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Pope secretly allows € 1 million to be paid for release of Colombian nun

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Gaston de Persigny
Gaston de Persigny
Gaston de Persigny - Reporter at The European Times News

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Cardinal Angelo Beccu’s unexpected revelation could have serious consequences for the security of the Vatican and the Catholic Church

Pope Francis has allowed up to 1m euros to be spent on the release of a Colombian nun kidnapped by al Qaeda-linked extremists in Mali. The cardinal announced this yesterday, revealing the secret papal approval so far to hire a British security company to find the nun and help save her, the Associated Press reported.

Cardinal Angelo Beccu’s unexpected revelation could have serious consequences for the security of the Vatican and the Catholic Church, as he provided evidence that the pope was apparently willing to pay a ransom to Islamist extremists for the release of a nun who was eventually released last year. .

Redemption payments are rarely or never confirmed, precisely to dissuade future kidnappers, and it is not known exactly how much money the Vatican has reached extremists.

Bechu was one of the pope’s top advisers and a second-ranking clergyman in the Vatican’s secretariat of state. Prosecutors have accused a woman who is co-accused with him of using about half of the amount to acquire luxury items.

The cardinal did not testify before the Vatican tribunal for nearly two years for reasons of state and papal secrecy, but yesterday he spoke freely in his defense. This came after the pope released him from the requirement of confidentiality and Bechu gave the long-awaited testimony so far in the one-year trial.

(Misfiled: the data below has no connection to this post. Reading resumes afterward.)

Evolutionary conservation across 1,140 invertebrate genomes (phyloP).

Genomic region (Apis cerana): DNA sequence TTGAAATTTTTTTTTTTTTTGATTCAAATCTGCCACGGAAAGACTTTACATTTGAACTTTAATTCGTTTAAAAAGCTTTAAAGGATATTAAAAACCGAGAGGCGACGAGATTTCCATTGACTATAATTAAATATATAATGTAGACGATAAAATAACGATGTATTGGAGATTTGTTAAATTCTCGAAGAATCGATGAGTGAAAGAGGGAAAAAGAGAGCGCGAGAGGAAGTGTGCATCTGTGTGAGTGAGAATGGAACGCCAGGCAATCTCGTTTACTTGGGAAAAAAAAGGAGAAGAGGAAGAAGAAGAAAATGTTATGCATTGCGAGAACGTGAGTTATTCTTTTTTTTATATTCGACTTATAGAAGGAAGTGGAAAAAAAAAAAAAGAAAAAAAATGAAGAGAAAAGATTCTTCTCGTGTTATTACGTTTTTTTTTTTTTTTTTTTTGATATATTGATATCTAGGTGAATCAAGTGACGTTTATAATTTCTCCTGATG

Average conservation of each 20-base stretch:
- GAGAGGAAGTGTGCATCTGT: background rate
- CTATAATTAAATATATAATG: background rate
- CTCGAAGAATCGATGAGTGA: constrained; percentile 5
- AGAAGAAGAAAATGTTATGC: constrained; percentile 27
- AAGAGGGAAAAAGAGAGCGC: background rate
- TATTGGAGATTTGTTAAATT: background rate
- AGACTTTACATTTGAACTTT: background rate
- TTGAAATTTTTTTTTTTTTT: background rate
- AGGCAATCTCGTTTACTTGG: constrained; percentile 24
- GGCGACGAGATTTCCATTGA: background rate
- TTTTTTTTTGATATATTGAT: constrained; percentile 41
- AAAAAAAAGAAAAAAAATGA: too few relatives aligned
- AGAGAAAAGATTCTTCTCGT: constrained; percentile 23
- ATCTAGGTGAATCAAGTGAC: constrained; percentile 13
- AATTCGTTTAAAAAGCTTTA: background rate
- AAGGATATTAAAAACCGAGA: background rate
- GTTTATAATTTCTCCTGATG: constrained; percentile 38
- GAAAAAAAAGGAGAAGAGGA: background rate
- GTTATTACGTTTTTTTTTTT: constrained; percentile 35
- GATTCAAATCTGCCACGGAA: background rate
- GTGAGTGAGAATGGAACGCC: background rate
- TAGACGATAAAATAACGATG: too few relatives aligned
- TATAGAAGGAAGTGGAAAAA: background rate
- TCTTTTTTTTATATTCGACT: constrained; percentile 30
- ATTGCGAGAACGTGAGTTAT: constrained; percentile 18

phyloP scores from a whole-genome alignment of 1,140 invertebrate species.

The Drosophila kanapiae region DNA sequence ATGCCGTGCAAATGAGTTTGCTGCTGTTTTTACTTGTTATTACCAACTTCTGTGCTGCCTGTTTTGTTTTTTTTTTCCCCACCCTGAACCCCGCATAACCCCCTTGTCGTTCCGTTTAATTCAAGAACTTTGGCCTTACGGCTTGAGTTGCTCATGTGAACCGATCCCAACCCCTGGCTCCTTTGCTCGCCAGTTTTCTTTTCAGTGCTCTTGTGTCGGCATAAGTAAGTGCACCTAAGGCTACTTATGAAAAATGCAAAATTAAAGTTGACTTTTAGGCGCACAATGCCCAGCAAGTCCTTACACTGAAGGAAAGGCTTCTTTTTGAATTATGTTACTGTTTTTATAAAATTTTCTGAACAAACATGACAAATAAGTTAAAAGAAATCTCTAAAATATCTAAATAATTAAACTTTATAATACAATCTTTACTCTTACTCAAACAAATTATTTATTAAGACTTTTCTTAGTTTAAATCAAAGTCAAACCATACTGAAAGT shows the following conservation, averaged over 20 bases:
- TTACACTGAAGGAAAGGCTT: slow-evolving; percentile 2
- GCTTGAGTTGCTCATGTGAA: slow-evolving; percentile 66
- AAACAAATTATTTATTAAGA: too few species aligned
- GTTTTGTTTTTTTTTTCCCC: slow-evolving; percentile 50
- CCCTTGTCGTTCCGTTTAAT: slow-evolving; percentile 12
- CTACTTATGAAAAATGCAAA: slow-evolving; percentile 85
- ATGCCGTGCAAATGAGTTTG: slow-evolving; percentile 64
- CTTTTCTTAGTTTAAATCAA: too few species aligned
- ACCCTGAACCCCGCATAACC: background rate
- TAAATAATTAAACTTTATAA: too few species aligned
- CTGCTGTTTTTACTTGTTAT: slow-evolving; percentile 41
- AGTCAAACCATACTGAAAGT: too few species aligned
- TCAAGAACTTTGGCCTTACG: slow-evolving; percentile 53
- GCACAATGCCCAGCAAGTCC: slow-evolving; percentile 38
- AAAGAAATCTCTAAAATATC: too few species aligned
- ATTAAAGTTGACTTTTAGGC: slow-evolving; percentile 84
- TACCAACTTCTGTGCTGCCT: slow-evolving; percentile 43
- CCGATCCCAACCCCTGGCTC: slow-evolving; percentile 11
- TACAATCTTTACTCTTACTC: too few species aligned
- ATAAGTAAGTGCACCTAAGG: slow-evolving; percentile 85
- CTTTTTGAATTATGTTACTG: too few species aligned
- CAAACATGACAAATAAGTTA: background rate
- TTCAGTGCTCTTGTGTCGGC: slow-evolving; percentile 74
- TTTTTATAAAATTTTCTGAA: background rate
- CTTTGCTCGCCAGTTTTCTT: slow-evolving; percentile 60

Bechu is one of 10 defendants in a financial fraud case in the Vatican. It began with an investment of 350m euros in a luxury London property, but has gradually expanded to include other criminal acts. Prosecutors have accused defendants of a number of crimes involving the alleged draining of millions of euros from the Holy See in the form of fees, commissions and bad investments.

Bechu, who is the only cardinal in the dock, is accused of embezzlement, abuse of office and training of witnesses. Yesterday, he testified on charges of his links to a self-proclaimed Italian intelligence specialist, Cecilia Maronia, who is also accused of embezzlement.

Maronia had told Italian media that she had helped free Catholic hostages in Africa on behalf of the Holy See. Vatican prosecutors accuse her of embezzling half a million euros, citing bank statements from her Slovenian holding company. They show that 9 bank transfers were made from the Vatican for unspecified humanitarian purposes and payments from its account for luxury women’s goods and expensive hotels.

Bechu testified that he sought help from Maronia as an external consultant after the abduction in February 2017 of Sister Gloria Cecilia Narvaez in Mali. She was abducted by al Qaeda in the Islamic Maghreb, which financed its subversive activities by kidnapping Western citizens. While the nun was in captivity, she was periodically shown in videos asking the Vatican for help.

The cardinal also said that Maronia advised him to involve the British security company Inkerman to ensure the release of the Colombian nun.

Sister Narvaez was released in October 2021 after more than five years in captivity. Shortly afterwards, she met with the pope at the Vatican.

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